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50th Munich Security Conference:
Atlantic Community Debates Cyber Governance, Support for Ukraine, and German Foreign Policy


Sidney E. Dean, Editor


Hampton Roads International Security Quarterly
 Volume XIV, Nr. 2

The 50th meeting of the Munich Security Conference (MSC) was intended as a celebration of sorts. More than 400 “movers and shakers” attended, including 20 heads of government and 50 foreign and defense ministers as well as numerous legislators. The half-century endurance of the conference attests to the value placed upon it by Americans and Europeans alike. Since the end of the Cold War the MSC has morphed from a purely Transatlantic institution to a global one, with regular participation by Middle Eastern and Asian officials and scholars. And the Russian foreign minister is now a regular participant of this conference which began as the “Wehrkunde” or Defense Studies meeting to cement Euro-American cohesion against the threat of Soviet aggression.

The latter aspect was sorely tested during the 50th conference. While Viktor Yanukovych still held the presidency in Ukrain and Russian forces had not yet occupied the Crimea, the diplomatic standoff over the domestic crisis in Kiev had clearly begun. It was the first major security crisis in Europe since the Balkan conflict, and naturally received significant attention at the MSC.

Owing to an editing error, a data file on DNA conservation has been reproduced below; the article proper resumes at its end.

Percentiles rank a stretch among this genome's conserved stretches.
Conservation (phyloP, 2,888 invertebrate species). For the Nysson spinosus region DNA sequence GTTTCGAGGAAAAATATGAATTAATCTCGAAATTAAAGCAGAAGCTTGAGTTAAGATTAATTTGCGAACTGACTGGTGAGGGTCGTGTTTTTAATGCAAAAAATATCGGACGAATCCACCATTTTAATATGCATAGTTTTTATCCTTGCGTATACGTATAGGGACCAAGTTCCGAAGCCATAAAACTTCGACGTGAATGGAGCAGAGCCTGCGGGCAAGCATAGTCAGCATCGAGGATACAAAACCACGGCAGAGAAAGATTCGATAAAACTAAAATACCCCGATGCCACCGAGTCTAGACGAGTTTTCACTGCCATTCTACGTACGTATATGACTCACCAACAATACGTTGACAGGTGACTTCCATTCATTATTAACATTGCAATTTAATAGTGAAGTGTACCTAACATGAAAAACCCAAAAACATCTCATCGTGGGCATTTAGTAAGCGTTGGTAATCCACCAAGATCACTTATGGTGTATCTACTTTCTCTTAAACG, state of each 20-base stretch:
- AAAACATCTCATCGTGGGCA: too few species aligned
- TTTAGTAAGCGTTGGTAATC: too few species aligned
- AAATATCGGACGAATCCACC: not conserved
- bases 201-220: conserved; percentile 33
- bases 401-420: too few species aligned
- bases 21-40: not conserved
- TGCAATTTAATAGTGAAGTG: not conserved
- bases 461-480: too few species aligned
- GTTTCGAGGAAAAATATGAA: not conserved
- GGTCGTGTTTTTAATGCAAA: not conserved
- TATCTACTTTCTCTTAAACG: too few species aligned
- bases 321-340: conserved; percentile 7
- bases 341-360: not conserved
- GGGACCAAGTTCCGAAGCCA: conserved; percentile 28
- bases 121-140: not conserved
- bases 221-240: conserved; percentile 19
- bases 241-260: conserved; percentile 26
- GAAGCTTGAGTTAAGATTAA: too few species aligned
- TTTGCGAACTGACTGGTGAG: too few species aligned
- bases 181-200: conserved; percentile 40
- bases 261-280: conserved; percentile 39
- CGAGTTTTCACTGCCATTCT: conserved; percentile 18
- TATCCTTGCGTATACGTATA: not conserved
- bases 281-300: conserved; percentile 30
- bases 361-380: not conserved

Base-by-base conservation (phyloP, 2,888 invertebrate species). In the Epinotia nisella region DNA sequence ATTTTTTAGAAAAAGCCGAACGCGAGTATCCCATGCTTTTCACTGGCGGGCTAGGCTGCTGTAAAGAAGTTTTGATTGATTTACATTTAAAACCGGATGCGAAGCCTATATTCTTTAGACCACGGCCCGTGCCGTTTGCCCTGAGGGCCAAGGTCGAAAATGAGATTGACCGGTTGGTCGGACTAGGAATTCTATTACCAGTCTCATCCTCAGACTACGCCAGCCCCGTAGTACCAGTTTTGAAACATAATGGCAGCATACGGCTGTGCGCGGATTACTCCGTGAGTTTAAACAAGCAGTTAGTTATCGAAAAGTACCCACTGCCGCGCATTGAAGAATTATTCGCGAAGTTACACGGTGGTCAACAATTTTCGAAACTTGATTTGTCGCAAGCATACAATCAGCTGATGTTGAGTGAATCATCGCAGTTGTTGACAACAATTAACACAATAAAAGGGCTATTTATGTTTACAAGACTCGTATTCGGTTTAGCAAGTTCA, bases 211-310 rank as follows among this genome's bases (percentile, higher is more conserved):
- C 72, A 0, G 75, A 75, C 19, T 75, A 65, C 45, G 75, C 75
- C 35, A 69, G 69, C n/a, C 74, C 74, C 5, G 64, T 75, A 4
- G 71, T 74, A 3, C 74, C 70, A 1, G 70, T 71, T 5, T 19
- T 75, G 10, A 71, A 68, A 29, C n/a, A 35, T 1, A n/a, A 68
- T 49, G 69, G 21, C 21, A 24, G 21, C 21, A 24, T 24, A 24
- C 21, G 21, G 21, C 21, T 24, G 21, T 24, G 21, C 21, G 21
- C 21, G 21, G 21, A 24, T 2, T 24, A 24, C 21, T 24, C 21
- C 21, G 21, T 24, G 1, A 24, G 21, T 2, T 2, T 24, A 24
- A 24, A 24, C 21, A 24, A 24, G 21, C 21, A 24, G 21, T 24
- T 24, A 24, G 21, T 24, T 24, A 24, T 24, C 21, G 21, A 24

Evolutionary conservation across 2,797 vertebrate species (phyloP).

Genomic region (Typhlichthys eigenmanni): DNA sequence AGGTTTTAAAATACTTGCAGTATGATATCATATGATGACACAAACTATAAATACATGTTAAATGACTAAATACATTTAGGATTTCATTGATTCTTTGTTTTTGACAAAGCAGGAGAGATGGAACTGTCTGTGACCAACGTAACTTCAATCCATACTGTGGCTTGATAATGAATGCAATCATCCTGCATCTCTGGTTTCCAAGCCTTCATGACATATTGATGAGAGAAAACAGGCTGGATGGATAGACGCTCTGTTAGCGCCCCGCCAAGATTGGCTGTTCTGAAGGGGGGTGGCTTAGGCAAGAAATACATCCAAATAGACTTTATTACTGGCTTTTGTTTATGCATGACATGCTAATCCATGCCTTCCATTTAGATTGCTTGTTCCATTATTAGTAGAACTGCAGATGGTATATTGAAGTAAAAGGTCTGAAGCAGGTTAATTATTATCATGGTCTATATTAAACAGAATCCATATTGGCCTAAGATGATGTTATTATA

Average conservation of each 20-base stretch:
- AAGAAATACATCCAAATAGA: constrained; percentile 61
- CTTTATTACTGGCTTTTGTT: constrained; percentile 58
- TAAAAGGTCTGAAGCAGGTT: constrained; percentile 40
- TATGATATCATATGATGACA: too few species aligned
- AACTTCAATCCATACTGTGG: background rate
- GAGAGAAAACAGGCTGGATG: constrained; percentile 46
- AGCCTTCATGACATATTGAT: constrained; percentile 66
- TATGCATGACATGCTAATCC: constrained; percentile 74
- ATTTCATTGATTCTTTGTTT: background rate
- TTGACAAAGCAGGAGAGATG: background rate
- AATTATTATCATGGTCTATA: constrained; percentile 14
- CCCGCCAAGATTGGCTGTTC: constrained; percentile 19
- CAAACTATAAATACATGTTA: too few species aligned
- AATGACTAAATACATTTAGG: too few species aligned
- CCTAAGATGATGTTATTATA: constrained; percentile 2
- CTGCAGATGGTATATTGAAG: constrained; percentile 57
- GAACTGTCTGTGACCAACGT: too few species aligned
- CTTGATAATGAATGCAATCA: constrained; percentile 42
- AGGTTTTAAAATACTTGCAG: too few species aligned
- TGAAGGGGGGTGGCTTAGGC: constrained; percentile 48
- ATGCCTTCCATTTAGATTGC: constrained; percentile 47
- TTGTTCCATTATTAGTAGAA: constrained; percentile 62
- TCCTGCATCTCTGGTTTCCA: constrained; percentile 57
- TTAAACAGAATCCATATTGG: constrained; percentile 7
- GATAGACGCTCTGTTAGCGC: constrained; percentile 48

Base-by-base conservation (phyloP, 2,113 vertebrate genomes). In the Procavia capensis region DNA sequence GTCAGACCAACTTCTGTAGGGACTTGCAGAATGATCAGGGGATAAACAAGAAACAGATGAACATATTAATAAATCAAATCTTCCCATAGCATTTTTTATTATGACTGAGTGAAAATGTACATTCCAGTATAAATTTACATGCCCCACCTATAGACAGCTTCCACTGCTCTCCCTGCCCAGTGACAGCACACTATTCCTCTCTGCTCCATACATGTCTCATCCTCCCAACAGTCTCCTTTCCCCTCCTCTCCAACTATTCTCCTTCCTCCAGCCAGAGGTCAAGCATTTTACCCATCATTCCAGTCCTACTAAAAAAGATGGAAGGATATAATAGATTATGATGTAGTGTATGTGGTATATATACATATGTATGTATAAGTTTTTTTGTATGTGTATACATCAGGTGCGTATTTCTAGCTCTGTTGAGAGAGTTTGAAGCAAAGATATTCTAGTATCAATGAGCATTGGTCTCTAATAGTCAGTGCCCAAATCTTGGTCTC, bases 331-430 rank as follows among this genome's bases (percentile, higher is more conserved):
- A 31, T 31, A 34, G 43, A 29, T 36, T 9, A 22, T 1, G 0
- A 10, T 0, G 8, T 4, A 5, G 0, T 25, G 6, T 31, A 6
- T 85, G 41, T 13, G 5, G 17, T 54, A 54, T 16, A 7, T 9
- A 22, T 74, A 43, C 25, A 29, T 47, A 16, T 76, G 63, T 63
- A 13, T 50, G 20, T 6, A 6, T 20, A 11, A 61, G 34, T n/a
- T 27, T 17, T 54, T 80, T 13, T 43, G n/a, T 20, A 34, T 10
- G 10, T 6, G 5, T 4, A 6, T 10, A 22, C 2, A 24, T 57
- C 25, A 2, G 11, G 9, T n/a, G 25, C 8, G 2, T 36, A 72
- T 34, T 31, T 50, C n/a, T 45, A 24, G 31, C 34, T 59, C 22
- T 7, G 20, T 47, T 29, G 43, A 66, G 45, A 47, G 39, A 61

Ironically, the other set of tensions dominating the conference played out between the United States and Europe. In the wake of the Snowden revelations the European partners called for new standards of conduct to ensure that national sovereignty and civil rights are maintained in the digital age. While firm on this issue, the European participants also stressed the need to prevent the US National Security Agency’s surveillance programs from undermining the cohesion of the Transatlantic partnership. Perhaps Russia’s bullying tactics vis-a-vis Ukraine, manifested well before the de facto occupation of the Crimea, played a role in Europe’s measured position regarding the US surveillance programs.

The third aspect dominating the conference was the call for Germany to assume greater responsibility in global affairs.